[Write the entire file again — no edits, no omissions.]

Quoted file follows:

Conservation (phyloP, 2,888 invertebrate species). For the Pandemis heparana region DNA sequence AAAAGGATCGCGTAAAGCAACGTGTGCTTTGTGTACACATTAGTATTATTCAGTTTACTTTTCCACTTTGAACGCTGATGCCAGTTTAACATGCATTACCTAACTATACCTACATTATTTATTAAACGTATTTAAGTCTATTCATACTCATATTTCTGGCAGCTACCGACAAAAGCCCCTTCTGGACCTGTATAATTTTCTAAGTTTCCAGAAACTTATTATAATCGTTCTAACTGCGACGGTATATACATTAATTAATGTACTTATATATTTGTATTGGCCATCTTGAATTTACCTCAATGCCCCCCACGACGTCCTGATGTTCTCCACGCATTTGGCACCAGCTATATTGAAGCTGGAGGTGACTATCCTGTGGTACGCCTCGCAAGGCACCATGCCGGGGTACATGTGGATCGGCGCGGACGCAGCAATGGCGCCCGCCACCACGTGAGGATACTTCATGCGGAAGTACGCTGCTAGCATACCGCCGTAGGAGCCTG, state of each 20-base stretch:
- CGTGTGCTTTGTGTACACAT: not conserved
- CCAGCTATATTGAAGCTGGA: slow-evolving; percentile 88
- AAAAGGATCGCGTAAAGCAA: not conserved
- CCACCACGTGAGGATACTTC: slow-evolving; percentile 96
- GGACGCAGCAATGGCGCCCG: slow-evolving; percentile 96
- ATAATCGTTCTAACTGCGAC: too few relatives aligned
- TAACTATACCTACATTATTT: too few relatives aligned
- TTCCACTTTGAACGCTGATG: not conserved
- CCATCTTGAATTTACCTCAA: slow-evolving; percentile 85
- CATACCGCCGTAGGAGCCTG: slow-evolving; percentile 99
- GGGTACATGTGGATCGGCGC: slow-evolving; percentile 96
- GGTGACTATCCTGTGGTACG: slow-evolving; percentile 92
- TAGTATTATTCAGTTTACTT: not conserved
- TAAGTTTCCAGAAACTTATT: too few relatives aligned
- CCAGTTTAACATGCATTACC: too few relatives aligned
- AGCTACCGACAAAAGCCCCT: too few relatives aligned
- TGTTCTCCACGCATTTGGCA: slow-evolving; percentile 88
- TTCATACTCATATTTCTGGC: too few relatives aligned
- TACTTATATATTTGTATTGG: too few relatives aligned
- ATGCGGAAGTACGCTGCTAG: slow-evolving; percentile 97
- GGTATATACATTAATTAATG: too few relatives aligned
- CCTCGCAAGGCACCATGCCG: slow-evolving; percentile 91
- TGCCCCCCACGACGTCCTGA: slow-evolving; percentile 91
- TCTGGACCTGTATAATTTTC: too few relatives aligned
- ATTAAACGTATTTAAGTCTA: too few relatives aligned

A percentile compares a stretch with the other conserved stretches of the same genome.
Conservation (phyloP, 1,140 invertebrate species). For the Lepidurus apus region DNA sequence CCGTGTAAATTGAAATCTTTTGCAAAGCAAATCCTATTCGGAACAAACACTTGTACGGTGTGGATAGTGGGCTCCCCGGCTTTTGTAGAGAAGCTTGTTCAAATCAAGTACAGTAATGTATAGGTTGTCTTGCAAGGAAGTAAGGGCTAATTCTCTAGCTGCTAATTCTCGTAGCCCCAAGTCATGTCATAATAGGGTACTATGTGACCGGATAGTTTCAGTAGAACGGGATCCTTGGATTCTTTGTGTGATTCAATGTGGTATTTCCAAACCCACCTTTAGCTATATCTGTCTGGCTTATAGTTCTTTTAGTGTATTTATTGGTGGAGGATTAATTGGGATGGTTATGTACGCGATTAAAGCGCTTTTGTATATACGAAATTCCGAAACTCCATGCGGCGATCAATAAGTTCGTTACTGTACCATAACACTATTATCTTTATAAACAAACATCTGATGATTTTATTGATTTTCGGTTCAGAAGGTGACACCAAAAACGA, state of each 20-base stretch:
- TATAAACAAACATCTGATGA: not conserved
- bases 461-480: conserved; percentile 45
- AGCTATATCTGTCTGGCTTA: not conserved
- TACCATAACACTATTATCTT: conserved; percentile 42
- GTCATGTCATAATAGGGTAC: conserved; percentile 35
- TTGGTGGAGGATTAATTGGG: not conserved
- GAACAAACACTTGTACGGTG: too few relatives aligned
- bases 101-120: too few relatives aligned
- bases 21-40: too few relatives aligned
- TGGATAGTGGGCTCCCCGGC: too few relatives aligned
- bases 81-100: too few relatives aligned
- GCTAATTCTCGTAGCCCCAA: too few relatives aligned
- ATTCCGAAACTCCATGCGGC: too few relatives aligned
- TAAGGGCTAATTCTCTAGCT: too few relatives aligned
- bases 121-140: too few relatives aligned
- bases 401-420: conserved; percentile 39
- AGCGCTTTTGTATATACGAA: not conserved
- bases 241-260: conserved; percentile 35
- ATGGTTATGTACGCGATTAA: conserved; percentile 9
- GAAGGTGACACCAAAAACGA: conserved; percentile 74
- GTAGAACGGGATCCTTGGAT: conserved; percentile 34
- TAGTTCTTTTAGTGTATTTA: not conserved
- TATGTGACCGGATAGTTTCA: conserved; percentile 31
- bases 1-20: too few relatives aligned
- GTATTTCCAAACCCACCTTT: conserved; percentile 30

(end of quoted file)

Conservation (phyloP, 2,888 invertebrate species). For the Pandemis heparana region DNA sequence AAAAGGATCGCGTAAAGCAACGTGTGCTTTGTGTACACATTAGTATTATTCAGTTTACTTTTCCACTTTGAACGCTGATGCCAGTTTAACATGCATTACCTAACTATACCTACATTATTTATTAAACGTATTTAAGTCTATTCATACTCATATTTCTGGCAGCTACCGACAAAAGCCCCTTCTGGACCTGTATAATTTTCTAAGTTTCCAGAAACTTATTATAATCGTTCTAACTGCGACGGTATATACATTAATTAATGTACTTATATATTTGTATTGGCCATCTTGAATTTACCTCAATGCCCCCCACGACGTCCTGATGTTCTCCACGCATTTGGCACCAGCTATATTGAAGCTGGAGGTGACTATCCTGTGGTACGCCTCGCAAGGCACCATGCCGGGGTACATGTGGATCGGCGCGGACGCAGCAATGGCGCCCGCCACCACGTGAGGATACTTCATGCGGAAGTACGCTGCTAGCATACCGCCGTAGGAGCCTG, state of each 20-base stretch:
- CGTGTGCTTTGTGTACACAT: not conserved
- CCAGCTATATTGAAGCTGGA: slow-evolving; percentile 88
- AAAAGGATCGCGTAAAGCAA: not conserved
- CCACCACGTGAGGATACTTC: slow-evolving; percentile 96
- GGACGCAGCAATGGCGCCCG: slow-evolving; percentile 96
- ATAATCGTTCTAACTGCGAC: too few relatives aligned
- TAACTATACCTACATTATTT: too few relatives aligned
- TTCCACTTTGAACGCTGATG: not conserved
- CCATCTTGAATTTACCTCAA: slow-evolving; percentile 85
- CATACCGCCGTAGGAGCCTG: slow-evolving; percentile 99
- GGGTACATGTGGATCGGCGC: slow-evolving; percentile 96
- GGTGACTATCCTGTGGTACG: slow-evolving; percentile 92
- TAGTATTATTCAGTTTACTT: not conserved
- TAAGTTTCCAGAAACTTATT: too few relatives aligned
- CCAGTTTAACATGCATTACC: too few relatives aligned
- AGCTACCGACAAAAGCCCCT: too few relatives aligned
- TGTTCTCCACGCATTTGGCA: slow-evolving; percentile 88
- TTCATACTCATATTTCTGGC: too few relatives aligned
- TACTTATATATTTGTATTGG: too few relatives aligned
- ATGCGGAAGTACGCTGCTAG: slow-evolving; percentile 97
- GGTATATACATTAATTAATG: too few relatives aligned
- CCTCGCAAGGCACCATGCCG: slow-evolving; percentile 91
- TGCCCCCCACGACGTCCTGA: slow-evolving; percentile 91
- TCTGGACCTGTATAATTTTC: too few relatives aligned
- ATTAAACGTATTTAAGTCTA: too few relatives aligned

A percentile compares a stretch with the other conserved stretches of the same genome.
Conservation (phyloP, 1,140 invertebrate species). For the Lepidurus apus region DNA sequence CCGTGTAAATTGAAATCTTTTGCAAAGCAAATCCTATTCGGAACAAACACTTGTACGGTGTGGATAGTGGGCTCCCCGGCTTTTGTAGAGAAGCTTGTTCAAATCAAGTACAGTAATGTATAGGTTGTCTTGCAAGGAAGTAAGGGCTAATTCTCTAGCTGCTAATTCTCGTAGCCCCAAGTCATGTCATAATAGGGTACTATGTGACCGGATAGTTTCAGTAGAACGGGATCCTTGGATTCTTTGTGTGATTCAATGTGGTATTTCCAAACCCACCTTTAGCTATATCTGTCTGGCTTATAGTTCTTTTAGTGTATTTATTGGTGGAGGATTAATTGGGATGGTTATGTACGCGATTAAAGCGCTTTTGTATATACGAAATTCCGAAACTCCATGCGGCGATCAATAAGTTCGTTACTGTACCATAACACTATTATCTTTATAAACAAACATCTGATGATTTTATTGATTTTCGGTTCAGAAGGTGACACCAAAAACGA, state of each 20-base stretch:
- TATAAACAAACATCTGATGA: not conserved
- bases 461-480: conserved; percentile 45
- AGCTATATCTGTCTGGCTTA: not conserved
- TACCATAACACTATTATCTT: conserved; percentile 42
- GTCATGTCATAATAGGGTAC: conserved; percentile 35
- TTGGTGGAGGATTAATTGGG: not conserved
- GAACAAACACTTGTACGGTG: too few relatives aligned
- bases 101-120: too few relatives aligned
- bases 21-40: too few relatives aligned
- TGGATAGTGGGCTCCCCGGC: too few relatives aligned
- bases 81-100: too few relatives aligned
- GCTAATTCTCGTAGCCCCAA: too few relatives aligned
- ATTCCGAAACTCCATGCGGC: too few relatives aligned
- TAAGGGCTAATTCTCTAGCT: too few relatives aligned
- bases 121-140: too few relatives aligned
- bases 401-420: conserved; percentile 39
- AGCGCTTTTGTATATACGAA: not conserved
- bases 241-260: conserved; percentile 35
- ATGGTTATGTACGCGATTAA: conserved; percentile 9
- GAAGGTGACACCAAAAACGA: conserved; percentile 74
- GTAGAACGGGATCCTTGGAT: conserved; percentile 34
- TAGTTCTTTTAGTGTATTTA: not conserved
- TATGTGACCGGATAGTTTCA: conserved; percentile 31
- bases 1-20: too few relatives aligned
- GTATTTCCAAACCCACCTTT: conserved; percentile 30